Police traffic surveillance focus on cases of causing a serious traffic hazard - Police
Police traffic surveillance focus on cases of causing a serious traffic hazard
Last year was highly exceptional in traffic, too, because traffic volumes declined dramatically due to the Covid-19 pandemic.
“This was challenging for the police, because there was less traffic on the roads and some drivers, young men in particular, exploited the situation. The number of excessive speeding cases increased by approximately 40 per cent year-on-year,” says Hannu Kautto, Assistant Police Commissioner of the National Police Board.
He points out another significant fact from last year: the incidence of cases of driving while intoxicated, reported to the police, increased by around 10 per cent, despite the fact that the police did not conduct large-scale breath test traffic checks due to the coronavirus.
Last year, the police caught 20,335 drivers driving under the influence of intoxicants, while the corresponding figure for 2019 was 18,499. Narcotics-related cases of driving while intoxicated increased most, by one third from 2019 (approximately 33 per cent).
Traffic offences up by 20 per cent
The number of traffic offences increased by one fifth (about 20 per cent) last year compared to the previous year, totalling at 131,247.
March was the only month in which the monthly number of recorded offences was fewer than in the year before. After April, the average number of offences detected was more than a quarter (about 26 per cent) higher each month, relatively evenly, until the end of the year.
The new Road Traffic Act reduced the number of traffic violations
The number of traffic violations, however, declined intensely last year. This was due to the fact that after the reformed Road Traffic Act entered into force on 1 June 2020, police procedures concerning traffic offences and the preparation of statistics changed.
“The summary penal fees imposed for minor speeding, previously included in the statistics on all crimes and the total number of traffic offences, were replaced by administrative traffic penalty fees. For the time being, police systems have not produced comprehensive statistics on the number of traffic penalty fees,” Hannu Kautto explains.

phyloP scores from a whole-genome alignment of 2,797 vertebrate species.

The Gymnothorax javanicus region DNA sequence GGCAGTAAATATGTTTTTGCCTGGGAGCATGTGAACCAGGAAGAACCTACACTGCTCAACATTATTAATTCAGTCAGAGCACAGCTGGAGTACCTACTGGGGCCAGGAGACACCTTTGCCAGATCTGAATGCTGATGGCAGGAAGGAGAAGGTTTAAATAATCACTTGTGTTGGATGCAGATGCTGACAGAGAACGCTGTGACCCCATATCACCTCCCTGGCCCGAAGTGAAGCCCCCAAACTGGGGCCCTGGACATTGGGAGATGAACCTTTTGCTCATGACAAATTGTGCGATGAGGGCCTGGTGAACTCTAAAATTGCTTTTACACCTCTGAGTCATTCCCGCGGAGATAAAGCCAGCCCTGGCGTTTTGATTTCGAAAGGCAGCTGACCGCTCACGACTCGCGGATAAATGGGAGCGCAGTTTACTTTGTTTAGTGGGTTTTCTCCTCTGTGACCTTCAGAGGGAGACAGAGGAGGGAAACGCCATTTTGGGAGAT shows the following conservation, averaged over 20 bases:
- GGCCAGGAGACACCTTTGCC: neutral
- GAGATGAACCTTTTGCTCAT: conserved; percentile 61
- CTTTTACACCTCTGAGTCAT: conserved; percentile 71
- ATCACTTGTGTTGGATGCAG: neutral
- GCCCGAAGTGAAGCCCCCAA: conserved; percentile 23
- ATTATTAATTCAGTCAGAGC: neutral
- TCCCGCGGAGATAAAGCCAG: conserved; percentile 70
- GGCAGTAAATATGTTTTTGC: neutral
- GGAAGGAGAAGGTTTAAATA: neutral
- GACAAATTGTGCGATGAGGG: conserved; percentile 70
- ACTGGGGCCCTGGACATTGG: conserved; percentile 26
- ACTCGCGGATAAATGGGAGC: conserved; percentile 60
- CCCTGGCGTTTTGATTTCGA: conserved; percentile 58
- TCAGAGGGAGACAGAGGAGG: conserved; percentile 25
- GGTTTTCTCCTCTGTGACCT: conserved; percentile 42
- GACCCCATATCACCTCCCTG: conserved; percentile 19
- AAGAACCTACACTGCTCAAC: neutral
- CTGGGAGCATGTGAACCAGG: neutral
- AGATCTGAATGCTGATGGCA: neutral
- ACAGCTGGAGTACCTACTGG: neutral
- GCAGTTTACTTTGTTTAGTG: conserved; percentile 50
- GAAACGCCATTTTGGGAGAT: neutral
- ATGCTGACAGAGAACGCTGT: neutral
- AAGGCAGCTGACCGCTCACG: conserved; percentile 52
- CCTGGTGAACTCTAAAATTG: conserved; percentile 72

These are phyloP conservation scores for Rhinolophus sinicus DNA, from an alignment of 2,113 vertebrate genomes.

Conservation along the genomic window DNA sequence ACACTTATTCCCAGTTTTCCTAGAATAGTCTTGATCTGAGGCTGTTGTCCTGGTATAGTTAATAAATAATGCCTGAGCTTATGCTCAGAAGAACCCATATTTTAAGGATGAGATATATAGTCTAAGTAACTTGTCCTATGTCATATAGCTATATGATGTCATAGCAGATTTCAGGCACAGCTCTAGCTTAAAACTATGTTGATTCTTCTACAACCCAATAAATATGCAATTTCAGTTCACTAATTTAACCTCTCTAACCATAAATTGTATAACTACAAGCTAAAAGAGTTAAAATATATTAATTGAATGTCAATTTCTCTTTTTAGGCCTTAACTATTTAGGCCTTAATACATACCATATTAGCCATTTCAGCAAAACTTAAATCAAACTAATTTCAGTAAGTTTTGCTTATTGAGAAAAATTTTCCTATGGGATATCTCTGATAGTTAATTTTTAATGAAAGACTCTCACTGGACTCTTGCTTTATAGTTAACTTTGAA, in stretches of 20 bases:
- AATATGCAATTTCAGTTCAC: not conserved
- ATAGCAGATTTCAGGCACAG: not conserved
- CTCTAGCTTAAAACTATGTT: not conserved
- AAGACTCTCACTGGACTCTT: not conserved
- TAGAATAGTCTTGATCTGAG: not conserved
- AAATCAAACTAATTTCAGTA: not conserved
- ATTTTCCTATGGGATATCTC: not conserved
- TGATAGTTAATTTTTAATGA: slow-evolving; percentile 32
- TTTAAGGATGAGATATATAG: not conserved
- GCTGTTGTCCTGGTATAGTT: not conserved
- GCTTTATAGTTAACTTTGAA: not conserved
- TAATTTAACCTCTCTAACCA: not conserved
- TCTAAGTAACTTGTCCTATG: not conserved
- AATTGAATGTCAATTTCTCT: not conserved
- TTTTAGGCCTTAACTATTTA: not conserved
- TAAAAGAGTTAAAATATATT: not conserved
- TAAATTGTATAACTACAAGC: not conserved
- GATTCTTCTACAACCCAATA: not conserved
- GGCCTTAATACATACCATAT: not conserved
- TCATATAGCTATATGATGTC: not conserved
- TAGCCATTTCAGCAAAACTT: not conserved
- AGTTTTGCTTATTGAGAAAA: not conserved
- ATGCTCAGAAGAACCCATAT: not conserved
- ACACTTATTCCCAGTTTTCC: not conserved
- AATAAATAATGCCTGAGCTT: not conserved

More fatalities of pedestrians and cyclists than before
Unfortunately, the lower traffic volumes did not correlate with the number of fatalities and injuries. Preliminary data indicates that last year, road traffic accidents claimed the lives of 220 persons, 12 more than in 2019.
A comparison of the categories of road users shows that the number of fatalities among pedestrians and cyclists increased most year-on-year.
The number of injuries reported to the police was 630 lower than in 2019. This is not exceptional, since the number of the injured has declined evenly year after year. Last year, the total number of those injured in road traffic accidents was 4,344.
In 2020, a total of 553 persons died or were injured in accidents caused by driving while under the influence of alcohol (up by 13 per cent year-on-year) and 160 persons (up by 4 per cent year-on-year) in intoxicant-related accidents (one of the drivers or pedestrians involved has been found to be, or is suspected, on serious grounds, of being under the influence of an intoxicant other than alcohol at the time of the accident).
More traffic surveillance by the police
Assistant Police Commissioner Hannu Kautto says that traffic surveillance accounted for approximately 40 per cent of the total working hours spent by the police on surveillance.
“Last year, the police spent 483.5 person work hours on all traffic surveillance, 2.4 per cent more than in 2019. Particular emphasis was on heavy traffic surveillance and last year, about 15 per cent more working hours were spent on it than in 2019,” Kautto explains.
According to Assistant Police Commissioner Hannu Kautto, the police was able to perform more traffic surveillance because, due to the Covid-19 pandemic, large public events were cancelled and did not require police resources.
“Moreover, the measures undertaken to maintain health security resulted in lower absence due to illness, and we had ample resources for surveillance,” he says.
2021 focus areas in traffic surveillance
The focus areas for traffic surveillance include cases of causing a serious traffic hazard and driving while intoxicated.
Hannu Kautto says that surveillance will also be targeted specifically at safety devices and factors distracting attention. Surveillance of heavy traffic will be intensified through cooperation across the borders of police departments.
Technology will free up resources for other surveillance
In line with its strategy, the police will invest in technological advances in traffic surveillance.
“Our aim for this year is to obtain new evidential breath test devices to be placed in police vehicles and boats. This would free up a significant amount of working hours from the police, as there would be no need to transport the suspect to the police station for performing the breath test. Particularly in sparsely populated areas, this is expected to have a favourable impact on operational response times,” Hannu Kautto says.
He also emphasizes that automatic traffic control will contribute to the efficient targeting of police resources on other focus areas while driving speeds, among others, are controlled efficiently with automatic equipment.